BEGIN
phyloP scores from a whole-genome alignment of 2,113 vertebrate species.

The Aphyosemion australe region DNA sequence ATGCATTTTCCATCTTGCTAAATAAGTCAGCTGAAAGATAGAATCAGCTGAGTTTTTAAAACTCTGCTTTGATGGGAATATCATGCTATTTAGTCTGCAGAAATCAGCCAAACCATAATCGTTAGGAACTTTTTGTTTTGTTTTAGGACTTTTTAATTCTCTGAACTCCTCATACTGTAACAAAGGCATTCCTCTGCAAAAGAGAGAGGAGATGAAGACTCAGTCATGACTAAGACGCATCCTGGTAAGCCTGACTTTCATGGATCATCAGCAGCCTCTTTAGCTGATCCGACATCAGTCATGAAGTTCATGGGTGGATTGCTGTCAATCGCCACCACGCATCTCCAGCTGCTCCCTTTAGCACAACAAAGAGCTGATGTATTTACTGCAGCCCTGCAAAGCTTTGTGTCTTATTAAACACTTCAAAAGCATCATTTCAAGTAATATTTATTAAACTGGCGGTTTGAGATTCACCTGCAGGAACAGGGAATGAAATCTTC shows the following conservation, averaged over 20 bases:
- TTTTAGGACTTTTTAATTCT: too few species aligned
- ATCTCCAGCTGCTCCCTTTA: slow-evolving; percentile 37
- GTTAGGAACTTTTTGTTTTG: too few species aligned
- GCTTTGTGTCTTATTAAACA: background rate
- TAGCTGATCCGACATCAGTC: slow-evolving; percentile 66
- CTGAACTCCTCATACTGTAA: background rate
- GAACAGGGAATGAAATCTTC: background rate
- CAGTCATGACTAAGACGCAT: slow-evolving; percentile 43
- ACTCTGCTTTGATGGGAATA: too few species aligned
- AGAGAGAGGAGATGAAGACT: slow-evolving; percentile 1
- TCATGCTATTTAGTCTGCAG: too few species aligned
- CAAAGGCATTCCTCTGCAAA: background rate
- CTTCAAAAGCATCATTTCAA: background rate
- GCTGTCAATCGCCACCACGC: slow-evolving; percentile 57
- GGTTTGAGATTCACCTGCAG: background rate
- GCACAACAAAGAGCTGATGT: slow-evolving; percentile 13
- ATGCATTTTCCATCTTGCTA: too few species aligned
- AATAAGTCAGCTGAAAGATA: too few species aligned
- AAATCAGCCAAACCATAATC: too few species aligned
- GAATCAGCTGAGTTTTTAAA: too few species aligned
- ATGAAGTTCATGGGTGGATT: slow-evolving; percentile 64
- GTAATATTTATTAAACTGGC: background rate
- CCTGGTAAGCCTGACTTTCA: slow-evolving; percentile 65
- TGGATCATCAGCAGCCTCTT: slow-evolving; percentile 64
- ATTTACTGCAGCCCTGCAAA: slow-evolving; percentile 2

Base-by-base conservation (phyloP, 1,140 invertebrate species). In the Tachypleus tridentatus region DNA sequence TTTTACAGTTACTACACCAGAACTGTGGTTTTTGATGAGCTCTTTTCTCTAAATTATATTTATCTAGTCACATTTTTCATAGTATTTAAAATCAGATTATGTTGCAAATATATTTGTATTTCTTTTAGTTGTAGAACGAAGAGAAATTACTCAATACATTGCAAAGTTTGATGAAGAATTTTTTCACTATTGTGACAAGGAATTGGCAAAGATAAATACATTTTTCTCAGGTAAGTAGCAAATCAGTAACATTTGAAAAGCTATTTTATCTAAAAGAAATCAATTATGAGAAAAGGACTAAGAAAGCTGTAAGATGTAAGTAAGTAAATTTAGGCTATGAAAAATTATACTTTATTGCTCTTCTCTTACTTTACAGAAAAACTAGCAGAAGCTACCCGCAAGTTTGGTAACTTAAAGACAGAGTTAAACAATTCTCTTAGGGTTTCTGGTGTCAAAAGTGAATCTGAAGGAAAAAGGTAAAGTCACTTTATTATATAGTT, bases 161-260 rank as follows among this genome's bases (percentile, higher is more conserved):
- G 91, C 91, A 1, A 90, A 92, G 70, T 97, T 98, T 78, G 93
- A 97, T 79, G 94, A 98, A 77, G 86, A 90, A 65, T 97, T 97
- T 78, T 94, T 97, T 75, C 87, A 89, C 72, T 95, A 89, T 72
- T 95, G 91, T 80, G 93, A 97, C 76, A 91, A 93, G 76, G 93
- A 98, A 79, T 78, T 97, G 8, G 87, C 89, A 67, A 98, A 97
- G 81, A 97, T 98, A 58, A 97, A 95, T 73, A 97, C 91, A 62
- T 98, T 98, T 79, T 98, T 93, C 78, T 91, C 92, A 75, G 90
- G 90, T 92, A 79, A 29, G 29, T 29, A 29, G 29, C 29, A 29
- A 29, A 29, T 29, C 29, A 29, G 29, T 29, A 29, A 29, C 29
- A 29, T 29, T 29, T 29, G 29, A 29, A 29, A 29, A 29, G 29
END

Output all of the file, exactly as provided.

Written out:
phyloP scores from a whole-genome alignment of 2,113 vertebrate species.

The Aphyosemion australe region DNA sequence ATGCATTTTCCATCTTGCTAAATAAGTCAGCTGAAAGATAGAATCAGCTGAGTTTTTAAAACTCTGCTTTGATGGGAATATCATGCTATTTAGTCTGCAGAAATCAGCCAAACCATAATCGTTAGGAACTTTTTGTTTTGTTTTAGGACTTTTTAATTCTCTGAACTCCTCATACTGTAACAAAGGCATTCCTCTGCAAAAGAGAGAGGAGATGAAGACTCAGTCATGACTAAGACGCATCCTGGTAAGCCTGACTTTCATGGATCATCAGCAGCCTCTTTAGCTGATCCGACATCAGTCATGAAGTTCATGGGTGGATTGCTGTCAATCGCCACCACGCATCTCCAGCTGCTCCCTTTAGCACAACAAAGAGCTGATGTATTTACTGCAGCCCTGCAAAGCTTTGTGTCTTATTAAACACTTCAAAAGCATCATTTCAAGTAATATTTATTAAACTGGCGGTTTGAGATTCACCTGCAGGAACAGGGAATGAAATCTTC shows the following conservation, averaged over 20 bases:
- TTTTAGGACTTTTTAATTCT: too few species aligned
- ATCTCCAGCTGCTCCCTTTA: slow-evolving; percentile 37
- GTTAGGAACTTTTTGTTTTG: too few species aligned
- GCTTTGTGTCTTATTAAACA: background rate
- TAGCTGATCCGACATCAGTC: slow-evolving; percentile 66
- CTGAACTCCTCATACTGTAA: background rate
- GAACAGGGAATGAAATCTTC: background rate
- CAGTCATGACTAAGACGCAT: slow-evolving; percentile 43
- ACTCTGCTTTGATGGGAATA: too few species aligned
- AGAGAGAGGAGATGAAGACT: slow-evolving; percentile 1
- TCATGCTATTTAGTCTGCAG: too few species aligned
- CAAAGGCATTCCTCTGCAAA: background rate
- CTTCAAAAGCATCATTTCAA: background rate
- GCTGTCAATCGCCACCACGC: slow-evolving; percentile 57
- GGTTTGAGATTCACCTGCAG: background rate
- GCACAACAAAGAGCTGATGT: slow-evolving; percentile 13
- ATGCATTTTCCATCTTGCTA: too few species aligned
- AATAAGTCAGCTGAAAGATA: too few species aligned
- AAATCAGCCAAACCATAATC: too few species aligned
- GAATCAGCTGAGTTTTTAAA: too few species aligned
- ATGAAGTTCATGGGTGGATT: slow-evolving; percentile 64
- GTAATATTTATTAAACTGGC: background rate
- CCTGGTAAGCCTGACTTTCA: slow-evolving; percentile 65
- TGGATCATCAGCAGCCTCTT: slow-evolving; percentile 64
- ATTTACTGCAGCCCTGCAAA: slow-evolving; percentile 2

Base-by-base conservation (phyloP, 1,140 invertebrate species). In the Tachypleus tridentatus region DNA sequence TTTTACAGTTACTACACCAGAACTGTGGTTTTTGATGAGCTCTTTTCTCTAAATTATATTTATCTAGTCACATTTTTCATAGTATTTAAAATCAGATTATGTTGCAAATATATTTGTATTTCTTTTAGTTGTAGAACGAAGAGAAATTACTCAATACATTGCAAAGTTTGATGAAGAATTTTTTCACTATTGTGACAAGGAATTGGCAAAGATAAATACATTTTTCTCAGGTAAGTAGCAAATCAGTAACATTTGAAAAGCTATTTTATCTAAAAGAAATCAATTATGAGAAAAGGACTAAGAAAGCTGTAAGATGTAAGTAAGTAAATTTAGGCTATGAAAAATTATACTTTATTGCTCTTCTCTTACTTTACAGAAAAACTAGCAGAAGCTACCCGCAAGTTTGGTAACTTAAAGACAGAGTTAAACAATTCTCTTAGGGTTTCTGGTGTCAAAAGTGAATCTGAAGGAAAAAGGTAAAGTCACTTTATTATATAGTT, bases 161-260 rank as follows among this genome's bases (percentile, higher is more conserved):
- G 91, C 91, A 1, A 90, A 92, G 70, T 97, T 98, T 78, G 93
- A 97, T 79, G 94, A 98, A 77, G 86, A 90, A 65, T 97, T 97
- T 78, T 94, T 97, T 75, C 87, A 89, C 72, T 95, A 89, T 72
- T 95, G 91, T 80, G 93, A 97, C 76, A 91, A 93, G 76, G 93
- A 98, A 79, T 78, T 97, G 8, G 87, C 89, A 67, A 98, A 97
- G 81, A 97, T 98, A 58, A 97, A 95, T 73, A 97, C 91, A 62
- T 98, T 98, T 79, T 98, T 93, C 78, T 91, C 92, A 75, G 90
- G 90, T 92, A 79, A 29, G 29, T 29, A 29, G 29, C 29, A 29
- A 29, A 29, T 29, C 29, A 29, G 29, T 29, A 29, A 29, C 29
- A 29, T 29, T 29, T 29, G 29, A 29, A 29, A 29, A 29, G 29